Case 39/2010

Sentencia No. 39/2010
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The appellant suffers from metastatic kidney cancer and was previously being treated with SORAFENIB. This treatment failed, and his treating physicians requested the National Resource Foundation (Fondo Nacional de Recursos, hereinafter FNR) to provide the patient with the drug SUNITINIB. The treating physician cited that this was the only treatment that had the potential to improve the appellant’s health.

The Ministry of Public Health had conducted technical and political studies on SUNITINIB and included it in the Therapeutic Drug Form, which allows the FNR to supply the drug. However, there had not been sufficient studies to show with a degree of certainty that the drug would benefit patients using it after the failure of SORAFENIB.  Thus, FNR denied the request, however, on the grounds that SUNITINB lacked necessary scientific certainty that it would be a real benefit to the patient.

The appellant submitted a writ of amparo to require the FNR and the Ministry of Public Health to provide the drug SUNITINB but was dismissed. The appellant appealed and that is this case.

The Court held that FNR’s denial to supply SUNITINIB violated the appellant’s constitutional rights to life and health and required FNR to supply the requested medication until the final disposition of the case by the Court of Civil Appeals or until the inefficacy of the treatment is known.

The Court held that the FNR was wrong to require evidence of the efficacy of the drug. The Court noted that the physician’s obligation is one of means and not results. This means that the physician is charged with an obligation to provide the means by which a patient might improve and not an obligation to produce results. However, the Court acknowledged that the prescription of medical must conform to scientific knowledge. As the physician’s request for SUNITINIB was based As such, FNR’s excuse was not viable because FNR wanted to require proof of a high probability of efficacy before supplying SUNITINIB when this is beyond the obligation of the physician.

The Court also noted that the purpose of an amparo is to protect against an actual or imminent threat to a fundamental right. As such, the court held that the right to life of the patient must be prioritized in deciding that a lack of studies demonstrating efficacy of the treatment is insufficient in denying the only drug that may improve the patient’s health.

The Court found that the Ministry of Public Health had properly put the drug on the Therapeutic Drug Form and that it was FNR’s duty to distribute the drug not the Ministry’s and thus dismissed the appeal against the Ministry.

“In medicine, one can never be completely sure nor entirely dismiss that a medication or treatment will work. It is always about chances and never assured results. It is logical that due to intolerance to SORAFENIB one resorts to SUNITINIB. It is not a valid excuse that there are no studies showing evidence of its benefits so as to deny coverage; the right to life of the patient must be prioritized” (p. 1)

“En medicina nunca puede asegurarse ni negarse que una medicación o tratamiento vaya a funcionar, siempre se trata de chances y nunca de resultados asegurados que no los hay. Resulta lógico que frente a la intolerancia al SORAFENIB se acuda al SUNITINIB. No resulta válida la excusa que no existen estudios que demuestren evidencia I de beneficio para negar la cobertura por lo que debe priorizarse el derecho a la vida del paciente.” (p. 1)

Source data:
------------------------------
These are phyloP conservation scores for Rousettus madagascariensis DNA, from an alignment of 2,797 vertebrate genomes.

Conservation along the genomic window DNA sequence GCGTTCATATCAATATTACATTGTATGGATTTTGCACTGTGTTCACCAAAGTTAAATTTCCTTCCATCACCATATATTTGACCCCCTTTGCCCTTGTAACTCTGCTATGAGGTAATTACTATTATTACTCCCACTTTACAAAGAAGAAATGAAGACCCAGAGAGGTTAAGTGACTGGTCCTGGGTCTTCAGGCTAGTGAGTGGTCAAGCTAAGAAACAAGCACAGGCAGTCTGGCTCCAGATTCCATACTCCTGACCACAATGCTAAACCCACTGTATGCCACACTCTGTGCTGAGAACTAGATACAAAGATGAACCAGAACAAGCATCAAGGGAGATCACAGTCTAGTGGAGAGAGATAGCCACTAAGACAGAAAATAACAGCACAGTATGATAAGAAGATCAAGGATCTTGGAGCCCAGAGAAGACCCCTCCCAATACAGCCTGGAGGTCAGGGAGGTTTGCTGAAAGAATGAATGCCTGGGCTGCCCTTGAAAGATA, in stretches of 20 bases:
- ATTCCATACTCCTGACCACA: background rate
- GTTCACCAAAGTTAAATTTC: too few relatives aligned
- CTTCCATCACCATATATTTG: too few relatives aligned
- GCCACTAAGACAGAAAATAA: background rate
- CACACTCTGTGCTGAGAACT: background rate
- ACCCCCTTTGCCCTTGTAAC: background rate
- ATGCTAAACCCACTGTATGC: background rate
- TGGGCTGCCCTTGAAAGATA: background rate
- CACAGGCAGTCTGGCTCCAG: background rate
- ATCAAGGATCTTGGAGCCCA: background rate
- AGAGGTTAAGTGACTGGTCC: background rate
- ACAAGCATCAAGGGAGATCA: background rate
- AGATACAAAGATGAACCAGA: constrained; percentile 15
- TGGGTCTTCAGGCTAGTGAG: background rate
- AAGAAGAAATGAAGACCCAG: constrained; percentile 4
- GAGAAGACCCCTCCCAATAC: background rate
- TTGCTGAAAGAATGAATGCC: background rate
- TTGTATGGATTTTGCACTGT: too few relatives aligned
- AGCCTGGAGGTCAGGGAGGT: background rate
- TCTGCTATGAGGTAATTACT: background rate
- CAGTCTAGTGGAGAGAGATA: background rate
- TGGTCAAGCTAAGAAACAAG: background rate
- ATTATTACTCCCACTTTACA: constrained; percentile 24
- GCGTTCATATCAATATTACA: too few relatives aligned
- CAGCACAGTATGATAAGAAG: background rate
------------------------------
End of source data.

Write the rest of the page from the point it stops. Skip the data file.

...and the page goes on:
“[I]t should be remembered that the physician’s obligation is an obligation to provide means and not one to produce results. And in this case, the Court finds that the FNR manifest illegitimacy lies in the fact that the drug in question was accepted and included in the FTM but the FNR denies its supply or coverage because its efficacy or outcome has not been sufficiently tested. Therefore, it is appropriate to ratify and endorse Dr. Tabaré Sosa’s words in his judgment in the sense that the provision of the drug was denied as if it were an obligation to produce results; the provision of the drug was subjected to proof of a high probability of efficacy. In doing that, an obligation to produce results (in this case to prolong or improve survival) had been mistaken with what is legally understood as the content of the medical service, which is an obligation to provide means, . . .” (pp. 4-5)

“recordarse que la obligación del médico es de medios y no de resultado. Y en el caso, el Tribunal entiende que la  ilegitimidad manifiesta del FNR radica en que encontrándose aceptado e incluido el medicamento en el FTM, niega su empleo o cobertura por no estar suficientemente probada su eficacia o resultado. Por tanto corresponde ratificar y suscribir lo manifestado por el Dr. Tabaré Sosa en su fundamento de voto en el sentido que se rechazó su suministro como si se tratara de una obligación de resultado al supeditar dar el medicamento cuando esté demostrado que es altamente probable su eficacia. Con ello se confunde lo que sería una obligación de resultados (en el caso prolongar o mejorar la sobrevida) con lo que jurídicamente es el contenido de la prestación médica que es una obligación de medios, principio sentado por la jurisprudencia a partir del caso Mercier de 1936 de la Casación francesa que hacía referencia al control jurisdiccional en base a los “datos de experiencia” de la medicina . . . .” (pp. 4-5)

“In cases like this where the fundamental right to life is at stake, as we expressed in the hearing, the only way to know whether the drug works is to give it to the patient” (p. 5)

“... debe tenerse en estos casos en que está en juego el derecho fundamental vida con lo que expresó en audiencia (fojas 329 vuelto) en el sentido que la única forma de saber si funciona el fármaco es dárselo al paciente” (p. 5)

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